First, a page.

Aging Patients: How to Meet Their Needs and Keep Them Safe

June 8, 2017: 9:00am - 12:00pm

 This live event will take place at NIU Naperville Meeting and Conference Center, 1120 E. Diehl Road #150, Naperville, IL 60563. For directions, please contact the venue directly at (630) 577-9101.

Join ISMIE Mutual in a half-day seminar dedicated to improving the experience, safety, and care of your older patients. Bringing light to a complex and multifaceted issue, Drs. John Schumann and Julie Goldstein will present the challenges of treating these patients and the many opportunities for transforming their care. 

Session 1: John Henning Schumann, MD

Practicing Better Care for Our Aging Patients

The demand for clinicians who treat older patients is persistent, particularly given the pace at which the number of individuals over 65 continues to rise. However, this patient population has different needs – physiological, sociological, functional and practical – than other adults, and unfortunately, these special considerations are not always realized or appreciated. Consider, for example, the various factors that can have a meaningful impact on an older patient’s safety and experience: physical landscape of the office, familiarity (or lack thereof) with technology, polypharmacy, and access to care, to name a few.

This session will discuss the latest evidence in geriatric care, drawing from literature review and specialty society guidelines. Through both lecture and case studies, participants will leave this presentation armed with best practices to provide older patients with the care and support they deserve, while also learning to better mitigate their risk.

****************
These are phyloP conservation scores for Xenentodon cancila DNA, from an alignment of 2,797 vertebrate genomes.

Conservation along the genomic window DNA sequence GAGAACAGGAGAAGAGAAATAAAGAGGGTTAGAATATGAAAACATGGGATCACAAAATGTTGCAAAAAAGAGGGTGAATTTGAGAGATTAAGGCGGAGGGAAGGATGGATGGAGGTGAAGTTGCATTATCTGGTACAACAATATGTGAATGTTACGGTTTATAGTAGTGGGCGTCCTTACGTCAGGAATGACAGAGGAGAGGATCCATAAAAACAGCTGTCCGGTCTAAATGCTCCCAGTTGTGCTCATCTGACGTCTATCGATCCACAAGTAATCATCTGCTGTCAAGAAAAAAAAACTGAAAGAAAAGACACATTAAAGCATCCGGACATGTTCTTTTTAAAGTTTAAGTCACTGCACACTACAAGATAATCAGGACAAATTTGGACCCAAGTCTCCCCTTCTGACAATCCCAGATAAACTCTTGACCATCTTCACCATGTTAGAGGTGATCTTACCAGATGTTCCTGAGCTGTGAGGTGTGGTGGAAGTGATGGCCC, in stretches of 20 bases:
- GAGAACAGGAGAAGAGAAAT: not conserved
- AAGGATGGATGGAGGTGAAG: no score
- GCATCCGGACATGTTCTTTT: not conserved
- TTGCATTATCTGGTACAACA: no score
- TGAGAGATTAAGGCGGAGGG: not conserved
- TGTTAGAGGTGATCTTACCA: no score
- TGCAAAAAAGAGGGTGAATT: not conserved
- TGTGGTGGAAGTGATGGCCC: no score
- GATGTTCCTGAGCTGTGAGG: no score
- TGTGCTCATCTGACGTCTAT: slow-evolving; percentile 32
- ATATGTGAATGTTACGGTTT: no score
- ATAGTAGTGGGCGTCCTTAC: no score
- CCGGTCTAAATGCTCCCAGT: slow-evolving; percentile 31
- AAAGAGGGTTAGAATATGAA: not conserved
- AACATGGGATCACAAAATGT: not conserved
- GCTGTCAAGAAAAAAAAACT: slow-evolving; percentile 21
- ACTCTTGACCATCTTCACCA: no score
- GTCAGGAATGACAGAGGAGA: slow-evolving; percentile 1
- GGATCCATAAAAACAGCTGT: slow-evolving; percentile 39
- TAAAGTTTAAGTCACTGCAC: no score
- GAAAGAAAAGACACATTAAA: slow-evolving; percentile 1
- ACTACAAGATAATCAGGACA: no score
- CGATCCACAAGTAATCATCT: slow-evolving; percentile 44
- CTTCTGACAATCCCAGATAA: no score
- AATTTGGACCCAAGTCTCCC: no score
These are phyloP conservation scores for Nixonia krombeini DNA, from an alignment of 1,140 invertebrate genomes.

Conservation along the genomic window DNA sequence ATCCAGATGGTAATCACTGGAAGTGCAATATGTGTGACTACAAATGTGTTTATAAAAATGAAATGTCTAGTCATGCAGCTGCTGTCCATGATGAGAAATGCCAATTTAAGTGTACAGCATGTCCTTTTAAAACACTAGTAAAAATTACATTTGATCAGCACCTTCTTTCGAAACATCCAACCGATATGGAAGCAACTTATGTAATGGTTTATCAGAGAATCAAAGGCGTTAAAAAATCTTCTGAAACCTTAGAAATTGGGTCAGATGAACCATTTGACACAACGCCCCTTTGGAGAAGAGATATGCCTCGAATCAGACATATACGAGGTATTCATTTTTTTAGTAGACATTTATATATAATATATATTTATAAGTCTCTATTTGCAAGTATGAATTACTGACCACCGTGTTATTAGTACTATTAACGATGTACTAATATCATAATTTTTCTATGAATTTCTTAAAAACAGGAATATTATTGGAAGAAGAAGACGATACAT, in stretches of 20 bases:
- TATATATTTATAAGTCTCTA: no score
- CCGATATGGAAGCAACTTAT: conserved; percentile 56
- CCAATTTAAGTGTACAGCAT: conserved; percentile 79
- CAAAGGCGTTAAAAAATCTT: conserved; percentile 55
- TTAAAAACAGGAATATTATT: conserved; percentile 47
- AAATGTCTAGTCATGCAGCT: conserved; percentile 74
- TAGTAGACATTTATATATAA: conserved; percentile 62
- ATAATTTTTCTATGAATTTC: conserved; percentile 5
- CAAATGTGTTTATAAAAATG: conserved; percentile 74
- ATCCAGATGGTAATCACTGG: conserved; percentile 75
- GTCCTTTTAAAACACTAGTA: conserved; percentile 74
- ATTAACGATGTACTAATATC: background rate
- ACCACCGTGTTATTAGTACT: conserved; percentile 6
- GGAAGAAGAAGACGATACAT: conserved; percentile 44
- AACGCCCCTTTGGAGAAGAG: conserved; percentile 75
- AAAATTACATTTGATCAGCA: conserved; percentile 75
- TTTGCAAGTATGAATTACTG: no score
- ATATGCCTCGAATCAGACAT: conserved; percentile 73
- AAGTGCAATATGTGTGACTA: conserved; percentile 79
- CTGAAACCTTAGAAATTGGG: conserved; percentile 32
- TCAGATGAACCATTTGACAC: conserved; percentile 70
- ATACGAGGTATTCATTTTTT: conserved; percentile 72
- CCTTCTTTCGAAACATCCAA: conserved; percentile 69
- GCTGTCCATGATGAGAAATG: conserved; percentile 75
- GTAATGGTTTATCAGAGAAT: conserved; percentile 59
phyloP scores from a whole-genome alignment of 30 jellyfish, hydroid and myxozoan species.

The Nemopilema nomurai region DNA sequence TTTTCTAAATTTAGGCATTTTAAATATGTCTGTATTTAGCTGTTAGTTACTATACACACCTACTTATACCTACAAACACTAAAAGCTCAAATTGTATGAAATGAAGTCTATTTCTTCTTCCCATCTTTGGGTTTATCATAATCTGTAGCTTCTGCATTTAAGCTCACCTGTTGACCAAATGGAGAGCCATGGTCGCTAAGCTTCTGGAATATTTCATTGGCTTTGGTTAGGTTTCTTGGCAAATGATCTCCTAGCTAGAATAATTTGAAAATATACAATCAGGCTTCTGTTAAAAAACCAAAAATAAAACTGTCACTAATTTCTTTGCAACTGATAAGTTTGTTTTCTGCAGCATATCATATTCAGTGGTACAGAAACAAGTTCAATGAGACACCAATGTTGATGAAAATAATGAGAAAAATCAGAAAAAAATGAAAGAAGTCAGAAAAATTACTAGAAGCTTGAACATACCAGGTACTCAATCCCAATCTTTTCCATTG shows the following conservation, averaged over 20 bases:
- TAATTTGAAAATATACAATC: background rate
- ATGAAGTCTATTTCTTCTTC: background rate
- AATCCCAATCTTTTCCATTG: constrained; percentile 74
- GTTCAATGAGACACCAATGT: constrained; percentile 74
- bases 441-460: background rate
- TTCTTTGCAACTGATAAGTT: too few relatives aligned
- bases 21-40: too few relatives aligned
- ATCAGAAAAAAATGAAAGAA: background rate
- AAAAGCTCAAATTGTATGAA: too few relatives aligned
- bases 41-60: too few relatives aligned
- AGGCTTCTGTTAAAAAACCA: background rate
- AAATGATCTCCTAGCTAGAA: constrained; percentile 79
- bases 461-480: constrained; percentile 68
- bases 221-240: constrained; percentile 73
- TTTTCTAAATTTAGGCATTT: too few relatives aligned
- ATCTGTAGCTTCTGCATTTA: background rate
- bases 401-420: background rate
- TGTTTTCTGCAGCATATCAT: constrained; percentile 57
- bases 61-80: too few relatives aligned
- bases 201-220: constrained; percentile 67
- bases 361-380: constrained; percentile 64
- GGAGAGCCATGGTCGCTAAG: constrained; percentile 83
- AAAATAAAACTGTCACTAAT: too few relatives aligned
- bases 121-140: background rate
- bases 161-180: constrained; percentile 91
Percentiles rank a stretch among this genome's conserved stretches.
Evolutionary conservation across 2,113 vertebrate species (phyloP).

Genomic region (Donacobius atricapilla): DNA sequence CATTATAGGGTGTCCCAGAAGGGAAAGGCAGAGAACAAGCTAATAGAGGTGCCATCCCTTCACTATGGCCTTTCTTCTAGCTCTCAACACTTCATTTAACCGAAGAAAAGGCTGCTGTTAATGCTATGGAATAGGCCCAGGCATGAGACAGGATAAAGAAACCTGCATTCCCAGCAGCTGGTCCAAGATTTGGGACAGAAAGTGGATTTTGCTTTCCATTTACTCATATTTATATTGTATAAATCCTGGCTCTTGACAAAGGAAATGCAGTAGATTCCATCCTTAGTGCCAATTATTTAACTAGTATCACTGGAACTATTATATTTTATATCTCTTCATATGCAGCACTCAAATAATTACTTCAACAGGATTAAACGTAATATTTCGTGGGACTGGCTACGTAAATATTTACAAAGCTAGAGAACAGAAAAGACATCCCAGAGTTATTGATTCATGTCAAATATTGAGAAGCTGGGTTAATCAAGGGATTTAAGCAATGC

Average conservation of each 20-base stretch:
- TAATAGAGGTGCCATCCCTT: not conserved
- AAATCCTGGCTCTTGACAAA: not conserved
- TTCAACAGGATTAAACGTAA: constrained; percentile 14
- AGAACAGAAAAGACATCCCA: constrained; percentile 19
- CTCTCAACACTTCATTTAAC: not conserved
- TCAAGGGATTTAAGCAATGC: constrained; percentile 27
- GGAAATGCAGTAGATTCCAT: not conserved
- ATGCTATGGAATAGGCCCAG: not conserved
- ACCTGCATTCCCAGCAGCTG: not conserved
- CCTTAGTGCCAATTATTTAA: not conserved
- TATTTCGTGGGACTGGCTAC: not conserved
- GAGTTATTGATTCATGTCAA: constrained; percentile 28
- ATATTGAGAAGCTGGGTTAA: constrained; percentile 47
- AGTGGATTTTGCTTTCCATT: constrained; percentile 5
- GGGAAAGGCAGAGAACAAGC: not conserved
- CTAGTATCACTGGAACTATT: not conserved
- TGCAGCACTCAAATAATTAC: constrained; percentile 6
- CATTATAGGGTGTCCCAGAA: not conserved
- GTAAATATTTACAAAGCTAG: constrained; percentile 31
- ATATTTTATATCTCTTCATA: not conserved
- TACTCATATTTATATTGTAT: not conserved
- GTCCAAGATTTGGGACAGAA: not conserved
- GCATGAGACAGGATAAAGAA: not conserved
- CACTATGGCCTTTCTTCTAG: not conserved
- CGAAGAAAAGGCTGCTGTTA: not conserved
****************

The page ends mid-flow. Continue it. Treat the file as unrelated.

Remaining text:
By the end of this session, participants will be able to:

  • Identify the leading causes of morbidity for geriatric patients
  • Discuss common issues leading to malpractice claims for practitioners caring for geriatric patients
  • Review best practices for improving the patient experience when caring for geriatric patients
  • Examine principles of geriatric care through case studies

Session 2: Julie Goldstein, MD

Dynamic Advance Care Planning: FacilitatingConversations That Matter 

Patients receive the true value of an advance care planning process when they get educated about decisions they might be asked to make in the future; reflect on their values related to these decisions; discuss their wishes with loved ones; identify a legally recognized proxy decision-maker; and put it in writing. When properly executed, advance care planning helps seniors face a decline in health with less anxiety and more confidence that the care they receive will respect their choices and values. However, most patients complete advance directive documents without discussing their goals of care and the treatment plans that would be likely – or not likely – to support those goals. Too often, these conversations don’t happen with patients who have a serious illness until they have a medical crisis or have lost decision-making capacity.

As clinicians, we know that these conversations and documents are important, and yet we often feel we lack the time and perhaps the knowledge base to tailor these discussions efficiently to each patient. In this session we will explore the elements of a robust advance care planning discussion for seniors and those with advanced illness and the documents that are used to relate patient wishes, in particular the Power of Attorney for Health Care (POAHC) and Practitioner Orders for Life-Sustaining Treatment (POLST).

By the end of this session, participants will be able to:

  • Identify the components of advance care planning that are appropriate for healthy outpatients, the chronically ill, and the terminally ill
  • Discuss specific skills and scripts that can be used to communicate with patients and families about advance care planning
  • Determine for which patients a POLST conversation and form are appropriate
  • Review critical elements of the Illinois POLST form